These classics never go out of style.
Given its assembly line of new and original TV shows and films, it’s easy to forget that you can also watch some of the best classic movies of all time on Netflix. The current lineup available to stream includes notable titles from directors Stanley Kubrick, Alfred Hitchcock, and Robert Altman. Whether you prefer heist films, World War II dramas, sci-fi, or adaptations of dystopian literature, there’s something here for everyone.
The best classic movies on Netflix
1) Silver Streak (1976)
Silver Streak is the original Gene Wilder/Richard Pryor team-up, and also probably the best (at least if you don’t count Blazing Saddles, which Pryor worked on as a writer). Directed by the legendary Arthur Hiller, the film’s Hitchcockian plot revolves around timid book editor George Caldwell (Wilder), who believes he witnesses a murder on the train from Los Angeles to Chicago. No one seems to believe him, except for an unlikely sidekick—a thief named Grover Muldoon (Pryor). Of course, while this pairing may have seemed unlikely on paper, Wilder and Pryor’s chemistry was instantly apparent, and it’s not hard to see why they went on to make three more films together. (Modern audiences beware, some of the humor is not what you would call politically correct.)
2) On Golden Pond (1981)
Henry Fonda and Katharine Hepburn both took home Oscars for their work in this 1981 drama about a curmudgeon and his wife who end up forming a surprising bond with the son of their daughter’s (played by Jane Fonda) boyfriend. On Golden Pond is an earnest movie, with somewhat simple ambitions. But if you remember old Hollywood fondly, it’s impossible not to fall for Fonda and Hepburn’s performances. Watching these two titans, now in their twilight years, come together onscreen for one last bow is a natural conduit for the waterworks. —Chris Ostendorf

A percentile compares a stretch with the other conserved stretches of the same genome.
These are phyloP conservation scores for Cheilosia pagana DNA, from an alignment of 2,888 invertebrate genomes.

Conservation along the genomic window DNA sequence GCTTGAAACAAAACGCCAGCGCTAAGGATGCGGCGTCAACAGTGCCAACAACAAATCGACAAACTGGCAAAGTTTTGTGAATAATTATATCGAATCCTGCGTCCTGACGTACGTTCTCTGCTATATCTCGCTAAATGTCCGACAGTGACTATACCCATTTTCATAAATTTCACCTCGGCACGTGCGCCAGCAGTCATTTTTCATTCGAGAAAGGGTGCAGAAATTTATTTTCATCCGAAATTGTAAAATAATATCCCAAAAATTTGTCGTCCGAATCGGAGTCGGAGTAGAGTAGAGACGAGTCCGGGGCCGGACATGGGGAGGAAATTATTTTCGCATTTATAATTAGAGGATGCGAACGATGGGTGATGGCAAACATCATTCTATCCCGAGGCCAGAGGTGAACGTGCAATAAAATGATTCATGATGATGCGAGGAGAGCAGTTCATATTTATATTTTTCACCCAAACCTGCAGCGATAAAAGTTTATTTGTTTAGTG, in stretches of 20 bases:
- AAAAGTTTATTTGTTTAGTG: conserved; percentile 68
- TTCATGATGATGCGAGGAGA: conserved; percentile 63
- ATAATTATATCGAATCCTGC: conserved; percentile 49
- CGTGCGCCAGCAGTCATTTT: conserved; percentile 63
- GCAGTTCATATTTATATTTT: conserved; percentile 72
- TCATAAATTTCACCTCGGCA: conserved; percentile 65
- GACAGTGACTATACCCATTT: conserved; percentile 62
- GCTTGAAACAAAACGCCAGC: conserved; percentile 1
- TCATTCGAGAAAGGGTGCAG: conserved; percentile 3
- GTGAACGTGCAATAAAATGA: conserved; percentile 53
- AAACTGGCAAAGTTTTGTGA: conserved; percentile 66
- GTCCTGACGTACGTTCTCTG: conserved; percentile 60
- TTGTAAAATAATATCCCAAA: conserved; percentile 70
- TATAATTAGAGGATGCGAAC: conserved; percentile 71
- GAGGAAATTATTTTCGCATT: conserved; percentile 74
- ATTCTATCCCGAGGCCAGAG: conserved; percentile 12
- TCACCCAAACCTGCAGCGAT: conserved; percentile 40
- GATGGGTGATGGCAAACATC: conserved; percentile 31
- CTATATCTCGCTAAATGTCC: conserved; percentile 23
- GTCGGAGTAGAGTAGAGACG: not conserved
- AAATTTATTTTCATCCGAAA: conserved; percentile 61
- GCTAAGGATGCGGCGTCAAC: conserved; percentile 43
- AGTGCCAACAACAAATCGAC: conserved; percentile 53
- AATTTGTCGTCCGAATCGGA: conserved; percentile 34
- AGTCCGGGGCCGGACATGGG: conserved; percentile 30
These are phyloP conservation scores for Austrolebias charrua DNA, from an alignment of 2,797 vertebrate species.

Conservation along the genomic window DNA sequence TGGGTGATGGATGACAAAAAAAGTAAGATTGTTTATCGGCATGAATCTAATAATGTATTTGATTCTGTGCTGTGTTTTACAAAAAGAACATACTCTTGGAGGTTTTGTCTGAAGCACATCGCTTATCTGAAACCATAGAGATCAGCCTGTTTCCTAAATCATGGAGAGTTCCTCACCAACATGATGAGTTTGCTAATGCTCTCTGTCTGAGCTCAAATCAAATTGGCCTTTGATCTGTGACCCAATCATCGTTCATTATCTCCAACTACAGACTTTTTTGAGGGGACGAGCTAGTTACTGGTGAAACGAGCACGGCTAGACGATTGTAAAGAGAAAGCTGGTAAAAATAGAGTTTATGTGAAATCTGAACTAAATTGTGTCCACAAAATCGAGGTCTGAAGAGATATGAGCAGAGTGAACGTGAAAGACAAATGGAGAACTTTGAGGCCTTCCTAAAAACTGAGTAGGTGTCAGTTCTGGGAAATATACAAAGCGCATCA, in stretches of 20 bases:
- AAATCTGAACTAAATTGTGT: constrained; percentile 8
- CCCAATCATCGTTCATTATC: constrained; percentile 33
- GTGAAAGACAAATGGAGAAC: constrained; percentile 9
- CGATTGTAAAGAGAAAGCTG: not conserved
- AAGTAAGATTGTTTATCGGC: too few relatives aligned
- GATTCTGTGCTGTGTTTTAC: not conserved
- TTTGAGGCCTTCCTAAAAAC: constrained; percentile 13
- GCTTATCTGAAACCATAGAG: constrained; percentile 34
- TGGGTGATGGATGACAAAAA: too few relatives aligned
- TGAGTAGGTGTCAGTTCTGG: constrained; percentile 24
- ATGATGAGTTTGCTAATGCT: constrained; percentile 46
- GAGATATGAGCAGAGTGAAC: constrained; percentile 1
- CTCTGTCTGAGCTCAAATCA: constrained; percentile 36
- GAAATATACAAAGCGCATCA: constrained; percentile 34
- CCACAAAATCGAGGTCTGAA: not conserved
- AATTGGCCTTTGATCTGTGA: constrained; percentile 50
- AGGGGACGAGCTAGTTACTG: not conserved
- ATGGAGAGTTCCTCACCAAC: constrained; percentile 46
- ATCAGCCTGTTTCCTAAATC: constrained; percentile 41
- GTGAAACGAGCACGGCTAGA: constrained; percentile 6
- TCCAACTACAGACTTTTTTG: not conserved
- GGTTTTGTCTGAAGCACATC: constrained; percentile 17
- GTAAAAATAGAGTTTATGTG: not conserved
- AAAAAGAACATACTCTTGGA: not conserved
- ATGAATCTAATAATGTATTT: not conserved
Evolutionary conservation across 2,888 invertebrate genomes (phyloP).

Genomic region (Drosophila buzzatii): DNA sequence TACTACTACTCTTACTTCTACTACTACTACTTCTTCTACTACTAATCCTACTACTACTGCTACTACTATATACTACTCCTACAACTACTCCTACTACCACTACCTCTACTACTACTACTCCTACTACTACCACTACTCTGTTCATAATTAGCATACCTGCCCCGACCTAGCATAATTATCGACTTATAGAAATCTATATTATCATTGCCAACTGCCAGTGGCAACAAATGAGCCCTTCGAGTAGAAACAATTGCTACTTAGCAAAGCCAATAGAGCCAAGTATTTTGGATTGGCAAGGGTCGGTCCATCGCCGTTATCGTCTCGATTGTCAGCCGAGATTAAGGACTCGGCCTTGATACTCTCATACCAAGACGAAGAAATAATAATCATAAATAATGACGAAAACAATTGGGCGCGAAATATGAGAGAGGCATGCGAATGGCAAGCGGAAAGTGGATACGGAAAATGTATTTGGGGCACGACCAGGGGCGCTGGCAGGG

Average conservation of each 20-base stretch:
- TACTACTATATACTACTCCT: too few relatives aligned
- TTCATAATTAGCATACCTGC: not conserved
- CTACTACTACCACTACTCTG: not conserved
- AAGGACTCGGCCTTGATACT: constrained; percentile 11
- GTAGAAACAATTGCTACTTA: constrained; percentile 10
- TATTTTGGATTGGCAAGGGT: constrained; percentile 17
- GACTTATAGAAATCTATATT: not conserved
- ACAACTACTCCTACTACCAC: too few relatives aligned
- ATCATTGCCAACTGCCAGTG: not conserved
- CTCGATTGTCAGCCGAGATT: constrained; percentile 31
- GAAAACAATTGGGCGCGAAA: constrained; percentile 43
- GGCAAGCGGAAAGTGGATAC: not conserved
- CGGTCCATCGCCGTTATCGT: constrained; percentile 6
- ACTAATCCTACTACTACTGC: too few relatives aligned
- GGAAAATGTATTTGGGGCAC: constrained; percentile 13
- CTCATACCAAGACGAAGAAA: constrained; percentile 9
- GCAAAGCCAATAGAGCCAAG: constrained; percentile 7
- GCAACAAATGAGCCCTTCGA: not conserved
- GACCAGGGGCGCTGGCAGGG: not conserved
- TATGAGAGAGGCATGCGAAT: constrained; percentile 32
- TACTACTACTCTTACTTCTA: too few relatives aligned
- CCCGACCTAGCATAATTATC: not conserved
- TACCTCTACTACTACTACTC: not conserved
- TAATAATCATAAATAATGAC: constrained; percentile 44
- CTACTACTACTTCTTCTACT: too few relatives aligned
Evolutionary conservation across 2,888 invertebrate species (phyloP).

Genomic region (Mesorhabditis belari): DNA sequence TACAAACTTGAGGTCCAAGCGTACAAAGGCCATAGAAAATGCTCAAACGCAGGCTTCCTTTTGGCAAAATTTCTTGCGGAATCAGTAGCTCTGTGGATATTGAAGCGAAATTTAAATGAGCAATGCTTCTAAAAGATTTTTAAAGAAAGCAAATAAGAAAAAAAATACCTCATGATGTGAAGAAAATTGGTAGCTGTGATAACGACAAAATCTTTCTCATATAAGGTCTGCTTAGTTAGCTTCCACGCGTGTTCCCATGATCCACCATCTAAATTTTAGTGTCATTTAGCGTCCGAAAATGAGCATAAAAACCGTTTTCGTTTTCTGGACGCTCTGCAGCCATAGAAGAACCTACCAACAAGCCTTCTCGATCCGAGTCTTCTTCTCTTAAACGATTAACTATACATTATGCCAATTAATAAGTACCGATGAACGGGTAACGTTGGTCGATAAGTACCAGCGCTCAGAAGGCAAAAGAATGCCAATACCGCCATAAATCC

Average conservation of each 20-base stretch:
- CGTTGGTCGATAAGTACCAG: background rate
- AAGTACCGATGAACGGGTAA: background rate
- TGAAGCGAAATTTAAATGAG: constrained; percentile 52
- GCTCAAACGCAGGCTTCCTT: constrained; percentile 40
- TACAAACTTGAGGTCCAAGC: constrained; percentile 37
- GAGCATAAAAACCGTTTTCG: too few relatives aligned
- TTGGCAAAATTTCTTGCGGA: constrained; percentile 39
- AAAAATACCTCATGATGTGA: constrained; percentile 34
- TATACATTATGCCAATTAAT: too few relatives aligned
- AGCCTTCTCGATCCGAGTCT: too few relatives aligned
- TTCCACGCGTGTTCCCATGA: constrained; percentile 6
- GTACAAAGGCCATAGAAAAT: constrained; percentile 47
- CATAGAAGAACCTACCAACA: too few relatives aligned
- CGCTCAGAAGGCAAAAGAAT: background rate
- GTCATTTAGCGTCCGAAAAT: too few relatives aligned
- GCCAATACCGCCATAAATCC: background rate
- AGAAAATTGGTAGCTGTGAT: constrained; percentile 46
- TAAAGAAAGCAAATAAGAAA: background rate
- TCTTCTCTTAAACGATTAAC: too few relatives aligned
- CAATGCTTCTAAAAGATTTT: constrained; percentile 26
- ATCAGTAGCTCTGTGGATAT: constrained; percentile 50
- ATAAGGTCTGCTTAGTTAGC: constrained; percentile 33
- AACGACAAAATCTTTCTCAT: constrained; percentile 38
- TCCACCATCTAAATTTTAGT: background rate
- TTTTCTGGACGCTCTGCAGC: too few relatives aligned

3) Blazing Saddles (1974)
It’s often said that Mel Brooks’ searing 1974 satire couldn’t get made today. But would you really want it to be? Part of the charm of Blazing Saddles is that it feels at once dated and timeless. It’s both a product of 1974 and an enduring send-up of the way race is portrayed in cinema. With the help of talent including stars Gene Wilder and Cleavon Little, writer Richard Pryor, and many, many more, Mel Brooks crafted his masterpiece with this bawdy, ludicrous, razor-sharp critique of the American western. —Chris Ostendorf
4) Sunset Boulevard (1950)
Sunset Boulevard is both a swan song to the age of silent films and a love story. Silent film star Norma (Gloria Swanson) is wasting away in the era of talkies. She spends her days screening her old movies and being waited on by her former husband Max Von Mayerling (Erich von Stronheim), who was once the greatest silent film director of his time and is now just Norma’s butler. When Joe, a failed screenwriter (William Holden) half her age stumbles into Norma’s life, she begins to fall in love and offers him a job. The sordid sequence of events that follow turn Sunset Boulevard into a fascinating and bleak tale of lost stardom and the perils of unconditional love. —A.K.
5) The Day the Earth Stood Still (1951)
Screengrab via idoru345/YouTube (Fair Use)